The other important skills include being able to recognize pressures from other people and to resist them, deal with and challenge prejudice, seek help from adults including parents, carers and professionals through the family, community and health and welfare services. Sex education equip young people with the skills to be able to differentiate between accurate and inaccurate information, discuss a range of moral and social issues and perspectives on sex and sexuality, including different cultural attitudes and sensitive issues like sexuality, abortion and contraception. It is widely accepted that young people have a right to sex education, because it is a means by which they are helped to protect themselves against abuse, exploitation, unintended pregnancies, sexually transmitted diseases such as Clamydia and HIV/AIDS.
Chlamydia is a common sexually transmitted disease caused by the bacterium, Chlamydia trachomatis. Even though symptoms of chlamydia are usually mild or absent, serious complications that cause irreversible damage, including infertility, can occur "silently" before a woman ever recognizes a problem. The bacteria can move from one person to another through sexual intercourse, and possibly through oral-genital contact. If someone touches bodily fluids that contain the bacteria and then touches his or her eye, a chlamydial eye infection is possible. (Stamm W E, 1999)
It is difficult for a girl to know whether she has chlamydia because most girls do not have any symptoms. Chlamydia causes an unusual vaginal discharge or pain during urination. Some girls with Chlamydia also have pain in their lower abdomens, pain during sexual intercourse, or bleeding between menstrual periods. Sometimes a Chlamydia infection can cause a mild fever, muscle aches, or headache. Like a girl, a guy can also have a difficult time telling whether he has chlamydia. Some guys may have a discharge from the tip of the penis, the urethra where urine comes out, or experience itching or burning sensations around the penis. Rarely, the testicles become swollen.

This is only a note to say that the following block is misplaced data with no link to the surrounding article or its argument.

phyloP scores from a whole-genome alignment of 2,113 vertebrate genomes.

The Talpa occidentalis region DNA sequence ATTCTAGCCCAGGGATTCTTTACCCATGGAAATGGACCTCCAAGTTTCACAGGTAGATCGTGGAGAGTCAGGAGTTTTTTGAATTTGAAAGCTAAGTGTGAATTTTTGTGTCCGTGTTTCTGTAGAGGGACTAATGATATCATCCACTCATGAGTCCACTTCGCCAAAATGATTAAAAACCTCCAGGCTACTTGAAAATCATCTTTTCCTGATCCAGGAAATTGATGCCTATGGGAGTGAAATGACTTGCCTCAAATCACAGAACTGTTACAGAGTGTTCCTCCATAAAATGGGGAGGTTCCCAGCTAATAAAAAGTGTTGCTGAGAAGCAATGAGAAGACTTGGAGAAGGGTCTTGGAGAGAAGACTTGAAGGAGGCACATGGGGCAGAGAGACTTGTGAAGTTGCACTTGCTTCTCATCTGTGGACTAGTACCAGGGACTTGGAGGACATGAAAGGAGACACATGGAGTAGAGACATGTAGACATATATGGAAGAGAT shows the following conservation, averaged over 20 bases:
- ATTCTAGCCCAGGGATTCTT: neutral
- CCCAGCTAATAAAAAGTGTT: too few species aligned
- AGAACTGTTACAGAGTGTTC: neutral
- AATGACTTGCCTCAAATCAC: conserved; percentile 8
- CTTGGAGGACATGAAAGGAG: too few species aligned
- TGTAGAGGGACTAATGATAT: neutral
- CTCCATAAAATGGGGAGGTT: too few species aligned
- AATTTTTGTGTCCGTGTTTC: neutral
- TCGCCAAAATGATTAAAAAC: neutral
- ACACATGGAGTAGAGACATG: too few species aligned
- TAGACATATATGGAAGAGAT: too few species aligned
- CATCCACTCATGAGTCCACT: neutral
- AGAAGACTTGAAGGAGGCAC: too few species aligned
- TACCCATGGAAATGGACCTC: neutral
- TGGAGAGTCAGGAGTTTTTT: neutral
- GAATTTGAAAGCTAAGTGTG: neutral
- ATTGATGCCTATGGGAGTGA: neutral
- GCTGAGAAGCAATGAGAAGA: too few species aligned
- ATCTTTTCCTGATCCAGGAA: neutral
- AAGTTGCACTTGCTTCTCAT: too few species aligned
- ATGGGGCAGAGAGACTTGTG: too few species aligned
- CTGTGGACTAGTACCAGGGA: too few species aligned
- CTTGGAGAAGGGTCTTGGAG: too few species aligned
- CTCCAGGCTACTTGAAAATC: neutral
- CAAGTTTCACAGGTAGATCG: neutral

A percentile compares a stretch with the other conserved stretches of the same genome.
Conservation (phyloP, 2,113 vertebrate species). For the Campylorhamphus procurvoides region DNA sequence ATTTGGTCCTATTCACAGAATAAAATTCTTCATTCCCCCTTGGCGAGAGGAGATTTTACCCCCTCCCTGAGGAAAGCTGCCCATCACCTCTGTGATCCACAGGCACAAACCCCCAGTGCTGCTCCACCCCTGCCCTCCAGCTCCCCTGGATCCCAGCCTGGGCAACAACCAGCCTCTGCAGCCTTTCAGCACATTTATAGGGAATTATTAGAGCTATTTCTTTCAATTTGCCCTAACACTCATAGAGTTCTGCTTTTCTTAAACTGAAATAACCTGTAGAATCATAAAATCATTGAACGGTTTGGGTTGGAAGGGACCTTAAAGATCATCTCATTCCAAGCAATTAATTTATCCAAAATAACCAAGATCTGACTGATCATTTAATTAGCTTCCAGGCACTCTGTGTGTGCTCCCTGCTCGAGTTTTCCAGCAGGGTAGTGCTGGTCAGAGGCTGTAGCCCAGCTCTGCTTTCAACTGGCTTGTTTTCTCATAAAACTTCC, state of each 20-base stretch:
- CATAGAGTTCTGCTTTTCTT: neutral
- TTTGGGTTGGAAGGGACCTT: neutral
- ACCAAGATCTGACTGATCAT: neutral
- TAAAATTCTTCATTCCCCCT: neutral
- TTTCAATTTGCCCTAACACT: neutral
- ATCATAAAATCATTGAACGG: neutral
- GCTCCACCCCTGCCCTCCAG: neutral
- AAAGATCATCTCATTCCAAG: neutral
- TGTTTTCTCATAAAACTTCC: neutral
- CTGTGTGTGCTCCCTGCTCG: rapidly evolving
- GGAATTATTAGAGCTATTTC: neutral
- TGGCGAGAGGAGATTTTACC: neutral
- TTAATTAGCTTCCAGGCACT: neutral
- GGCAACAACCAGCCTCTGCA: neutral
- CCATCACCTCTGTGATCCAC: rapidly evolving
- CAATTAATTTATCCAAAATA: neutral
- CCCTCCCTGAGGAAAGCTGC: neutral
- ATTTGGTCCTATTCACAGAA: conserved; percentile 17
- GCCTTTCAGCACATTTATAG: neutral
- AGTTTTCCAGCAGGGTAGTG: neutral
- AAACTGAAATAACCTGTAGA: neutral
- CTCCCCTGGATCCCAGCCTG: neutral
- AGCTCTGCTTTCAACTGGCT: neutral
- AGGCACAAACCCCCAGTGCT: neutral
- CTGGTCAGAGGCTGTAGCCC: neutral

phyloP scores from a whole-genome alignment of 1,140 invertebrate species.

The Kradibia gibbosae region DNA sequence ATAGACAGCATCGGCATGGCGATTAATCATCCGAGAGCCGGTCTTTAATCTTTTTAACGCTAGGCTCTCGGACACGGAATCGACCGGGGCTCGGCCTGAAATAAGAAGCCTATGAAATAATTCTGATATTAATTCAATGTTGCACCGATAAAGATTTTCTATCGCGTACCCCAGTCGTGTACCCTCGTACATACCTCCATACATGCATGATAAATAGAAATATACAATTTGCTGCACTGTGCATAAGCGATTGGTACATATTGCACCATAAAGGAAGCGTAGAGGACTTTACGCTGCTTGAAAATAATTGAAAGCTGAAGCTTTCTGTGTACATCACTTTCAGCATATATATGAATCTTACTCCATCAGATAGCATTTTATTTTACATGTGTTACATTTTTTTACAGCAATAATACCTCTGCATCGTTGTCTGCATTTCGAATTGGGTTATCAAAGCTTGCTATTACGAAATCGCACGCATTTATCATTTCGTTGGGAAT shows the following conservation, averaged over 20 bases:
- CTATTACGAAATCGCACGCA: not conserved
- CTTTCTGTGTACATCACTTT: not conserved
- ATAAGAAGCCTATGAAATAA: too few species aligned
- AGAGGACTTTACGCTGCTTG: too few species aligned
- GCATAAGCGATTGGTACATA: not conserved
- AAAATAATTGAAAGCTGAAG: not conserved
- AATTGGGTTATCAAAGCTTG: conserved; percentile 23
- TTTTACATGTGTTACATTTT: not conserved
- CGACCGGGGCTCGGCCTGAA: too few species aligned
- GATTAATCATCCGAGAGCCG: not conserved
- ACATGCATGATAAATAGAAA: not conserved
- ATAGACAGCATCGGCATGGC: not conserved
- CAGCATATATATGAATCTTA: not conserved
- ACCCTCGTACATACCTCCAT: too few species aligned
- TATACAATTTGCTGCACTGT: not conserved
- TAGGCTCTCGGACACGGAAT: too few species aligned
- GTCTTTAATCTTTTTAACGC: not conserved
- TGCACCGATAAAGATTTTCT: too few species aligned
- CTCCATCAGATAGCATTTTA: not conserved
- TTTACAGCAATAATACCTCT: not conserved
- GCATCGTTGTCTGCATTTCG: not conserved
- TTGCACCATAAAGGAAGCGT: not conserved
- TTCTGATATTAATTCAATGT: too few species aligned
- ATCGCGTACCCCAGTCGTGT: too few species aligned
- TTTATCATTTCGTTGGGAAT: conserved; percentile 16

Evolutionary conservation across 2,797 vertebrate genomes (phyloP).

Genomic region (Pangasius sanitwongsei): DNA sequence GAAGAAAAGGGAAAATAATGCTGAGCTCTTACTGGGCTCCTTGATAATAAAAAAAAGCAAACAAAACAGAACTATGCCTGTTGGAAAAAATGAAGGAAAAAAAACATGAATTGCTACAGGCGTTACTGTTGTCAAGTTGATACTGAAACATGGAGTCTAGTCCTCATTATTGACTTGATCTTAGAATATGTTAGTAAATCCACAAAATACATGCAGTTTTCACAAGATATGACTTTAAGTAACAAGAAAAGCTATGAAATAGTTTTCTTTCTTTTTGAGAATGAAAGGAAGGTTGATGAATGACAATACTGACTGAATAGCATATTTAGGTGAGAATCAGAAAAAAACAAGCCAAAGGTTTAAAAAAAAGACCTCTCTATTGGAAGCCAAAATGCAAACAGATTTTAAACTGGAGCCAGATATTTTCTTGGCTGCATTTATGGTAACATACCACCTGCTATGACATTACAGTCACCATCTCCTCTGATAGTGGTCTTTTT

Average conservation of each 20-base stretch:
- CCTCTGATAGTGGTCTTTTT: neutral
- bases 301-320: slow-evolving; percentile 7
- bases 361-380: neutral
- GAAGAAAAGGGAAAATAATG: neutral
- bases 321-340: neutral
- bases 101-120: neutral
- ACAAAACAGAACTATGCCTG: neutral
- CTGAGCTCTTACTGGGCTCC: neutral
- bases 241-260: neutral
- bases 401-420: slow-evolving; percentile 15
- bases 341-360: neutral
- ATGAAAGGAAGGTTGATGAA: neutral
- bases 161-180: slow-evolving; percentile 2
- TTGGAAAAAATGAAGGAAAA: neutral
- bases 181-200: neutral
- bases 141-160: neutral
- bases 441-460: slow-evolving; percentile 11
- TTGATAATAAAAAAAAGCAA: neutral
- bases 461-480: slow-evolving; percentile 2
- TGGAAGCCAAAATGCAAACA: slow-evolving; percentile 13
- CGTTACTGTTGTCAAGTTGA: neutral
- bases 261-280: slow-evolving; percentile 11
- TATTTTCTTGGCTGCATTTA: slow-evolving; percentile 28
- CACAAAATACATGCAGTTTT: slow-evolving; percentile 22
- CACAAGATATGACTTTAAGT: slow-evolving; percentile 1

Chlamydia bacteria live in vaginal fluid and in semen. About 70 percent of Chlamydial infections have no symptoms. It is very common among teenagers and young adults. At present chlamydia affects between 3 and 4 million people a year. It can be very harmful to women because it can lead to sterility. The infection can spread up the fallopian tubes and leaves scar tissue there so an egg can't get through. If this happens a woman can never get pregnant in her uterus. This also increases the risk of an ectopic also known as tubal pregnancy, which is a pregnancy that cannot be completed. This is a serious medical condition and if a tubal pregnancy ruptures one can die.
Most at risk groups for Chlamydia are teenagers who actually have the highest rate in the country. Sixteen to 24 year olds have much higher rates than adults and that's both boys and girls. It's alarming because it portends the future health of the kids. And Chlamydia hits teens and young adults hard. More than one out of 25 people ages 18 to 26 are infected with Chlamydia. The infection rate is slightly higher among women, according to the May issue of the Journal of the American Medical Association (JAMA).
Chlamydia is known as a 'silent' disease because about three quarters of infected women and about half of infected men have no symptoms.